It was officially announced by the Minnesota Wild a few weeks ago that Connor Dewar would be signing his entry level contract with the team, meaning he could potentially play with Iowa or even the big club (a bit of a long shot) next season. There’s also a chance that Dewar could return to his WHL team in Everett—though that’s rare for signed 20-year-olds—where he has served as captain and has been lighting it up all season long. Whether his move to play professionally comes sooner or later, the Wild seem to have made a pretty solid third-round selection with the 92nd overall pick in the 2018 draft.
It’s been an interesting progression through the junior ranks for Dewar, who has spent four seasons with the Silvertips. He was initially put into a defensive forward role under former coach Kevin Constantine. But once Dennis Williams took over as benchboss prior to last season, the reins were let out on Dewar a bit, and he has flourished ever since.
There’s something to be said about playing your first season in the WHL as a 16-year-old versus your fourth season as a 19-year-old, as the older kids are obviously better developed in every sense of the phrase in their later seasons. Even so, there’s no question that the coaching change has been a positive one for Dewar, who finished this regular season with 36 goals and 45 assists for a whopping 81 total points in just 59 games played (he missed nine games due to injury).
Dewar was recently asked by Hockey Wilderness about that personal growth and to what he attributes the improvement, and he said, “My working attitude is just trying to get better every day and finding a way to be a top player.”
Making his huge season even more impressive, Dewar has spent a lot of time playing center this season, which is not his natural position. While he doesn’t prefer being the pivot, he has excelled in the role, demonstrating outstanding versatility in the process, and is taking the forced move in stride. “My first three years here, I played a lot of wing, but just because of injuries at the position, they’ve asked me to play a lot of minutes in the middle. It’s a tool to have going onto the next level, so hopefully I’ll be able to play in any position [the Wild organization] needs me in. Stuff like that can keep you in the lineup.”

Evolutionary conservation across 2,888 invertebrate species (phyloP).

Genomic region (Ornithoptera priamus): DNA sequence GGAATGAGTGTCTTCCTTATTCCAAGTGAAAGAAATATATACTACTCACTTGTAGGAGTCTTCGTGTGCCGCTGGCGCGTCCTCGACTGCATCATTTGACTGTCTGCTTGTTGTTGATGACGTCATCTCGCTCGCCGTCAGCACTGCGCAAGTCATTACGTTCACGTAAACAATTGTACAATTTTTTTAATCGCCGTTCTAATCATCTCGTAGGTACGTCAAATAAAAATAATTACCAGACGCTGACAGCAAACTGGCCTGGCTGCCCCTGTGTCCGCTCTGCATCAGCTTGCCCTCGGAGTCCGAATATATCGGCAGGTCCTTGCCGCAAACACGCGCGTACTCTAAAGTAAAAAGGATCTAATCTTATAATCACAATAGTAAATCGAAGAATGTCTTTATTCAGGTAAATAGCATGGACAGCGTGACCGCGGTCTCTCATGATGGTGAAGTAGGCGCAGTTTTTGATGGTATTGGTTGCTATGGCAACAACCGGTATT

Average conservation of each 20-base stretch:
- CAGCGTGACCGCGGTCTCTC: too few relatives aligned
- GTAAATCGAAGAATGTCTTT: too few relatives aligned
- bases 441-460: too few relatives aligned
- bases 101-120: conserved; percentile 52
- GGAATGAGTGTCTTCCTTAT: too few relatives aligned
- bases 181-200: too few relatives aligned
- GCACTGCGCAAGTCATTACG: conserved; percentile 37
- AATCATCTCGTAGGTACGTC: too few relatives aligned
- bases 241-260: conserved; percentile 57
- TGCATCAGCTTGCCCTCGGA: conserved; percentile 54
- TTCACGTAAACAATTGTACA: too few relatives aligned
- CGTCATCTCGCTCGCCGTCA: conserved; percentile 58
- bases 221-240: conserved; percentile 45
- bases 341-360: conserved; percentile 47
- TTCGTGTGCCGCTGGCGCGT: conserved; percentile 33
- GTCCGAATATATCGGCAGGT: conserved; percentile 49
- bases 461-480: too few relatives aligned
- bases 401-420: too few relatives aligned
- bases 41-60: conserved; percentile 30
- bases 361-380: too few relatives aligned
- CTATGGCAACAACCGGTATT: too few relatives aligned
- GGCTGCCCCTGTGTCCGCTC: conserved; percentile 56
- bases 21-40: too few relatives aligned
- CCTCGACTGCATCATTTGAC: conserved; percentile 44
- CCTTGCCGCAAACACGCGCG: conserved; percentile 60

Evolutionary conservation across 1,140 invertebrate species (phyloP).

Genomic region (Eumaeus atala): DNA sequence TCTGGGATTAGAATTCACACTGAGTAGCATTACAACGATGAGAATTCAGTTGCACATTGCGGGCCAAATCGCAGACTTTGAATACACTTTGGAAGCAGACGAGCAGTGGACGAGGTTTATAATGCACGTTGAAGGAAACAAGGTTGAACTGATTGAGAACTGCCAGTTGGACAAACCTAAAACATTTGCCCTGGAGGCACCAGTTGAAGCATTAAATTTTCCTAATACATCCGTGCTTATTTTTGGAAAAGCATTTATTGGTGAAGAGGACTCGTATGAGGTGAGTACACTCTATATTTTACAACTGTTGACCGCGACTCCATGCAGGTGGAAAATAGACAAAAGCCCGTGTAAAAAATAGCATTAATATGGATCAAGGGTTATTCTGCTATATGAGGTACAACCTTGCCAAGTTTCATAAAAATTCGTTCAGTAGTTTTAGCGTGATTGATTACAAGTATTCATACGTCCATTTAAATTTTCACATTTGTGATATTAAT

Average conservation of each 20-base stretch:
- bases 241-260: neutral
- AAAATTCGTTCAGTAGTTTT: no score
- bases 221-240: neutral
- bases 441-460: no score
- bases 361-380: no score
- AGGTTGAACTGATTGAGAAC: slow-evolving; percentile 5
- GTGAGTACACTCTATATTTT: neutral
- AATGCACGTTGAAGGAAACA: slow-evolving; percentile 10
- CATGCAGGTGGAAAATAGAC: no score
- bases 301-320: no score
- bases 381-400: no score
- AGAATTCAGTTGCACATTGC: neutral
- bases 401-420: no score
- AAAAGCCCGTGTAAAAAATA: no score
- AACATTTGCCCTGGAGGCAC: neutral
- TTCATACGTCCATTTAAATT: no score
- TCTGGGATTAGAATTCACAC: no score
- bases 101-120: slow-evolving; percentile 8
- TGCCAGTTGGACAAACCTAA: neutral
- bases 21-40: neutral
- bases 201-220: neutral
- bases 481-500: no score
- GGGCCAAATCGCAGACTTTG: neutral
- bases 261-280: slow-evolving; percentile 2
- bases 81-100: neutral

HW also asked Josh Horton—Silvertips beat writer for the Everett Daily Herald—what has made Dewar stand out at this level. According to Horton, who has carefully watched Everett all season long, “[Dewar] really cares about the whole process. He went through all the different systems and has learned what it takes to be good in this league, and I think he takes it to heart. I don’t want to say he tries harder than everybody else, but he’s got this insatiable approach to the game.” Horton added, “He’s very good at winning those 50-50 battles, and obviously he’s got the skill to back it up too. He’s really evolved as a playmaker this year, he’s got a really nice shot, and the goal scoring has improved as well.”
Led by Dewar and fellow draft picks Riley Sutter and Wyatte Wylie, as well as draft eligible netminder Dustin Wolf, the Silvertips happen to be having a great season as well, and are now moving on to the second round of the WHL playoffs after finishing first in the U.S. Division. “We have a good group of guys returning this year that went all the way last year and just came up a little bit short,” Dewar said of his team. “And even in the offseason through trades, we added guys that were on Swift [Current] and played on Regina too that played all the way in the Memorial Cup before, so a lot of veteran presence and guys knowing what it takes to win.”
With all that’s going on for the youngster, he’s trying not to get ahead of himself. “Everything’s got to improve… My strength and my size is a big one for me. To be a smaller player at the next level, you gotta be thick and be able to hold your own, so I’ll definitely work hard at that this summer.” And when that summer ends? “I don’t want to look too far ahead. If I have to come back [to Everett] to play another year, I’d be more than happy to. It’s been a great experience, and I love the Pacific Northwest.”
And while the feelings have been mutual between Dewar and the Pacific Northwest, Wild fans should hope that it’s the Midwest that will be utilizing his hockey playing services in the near future.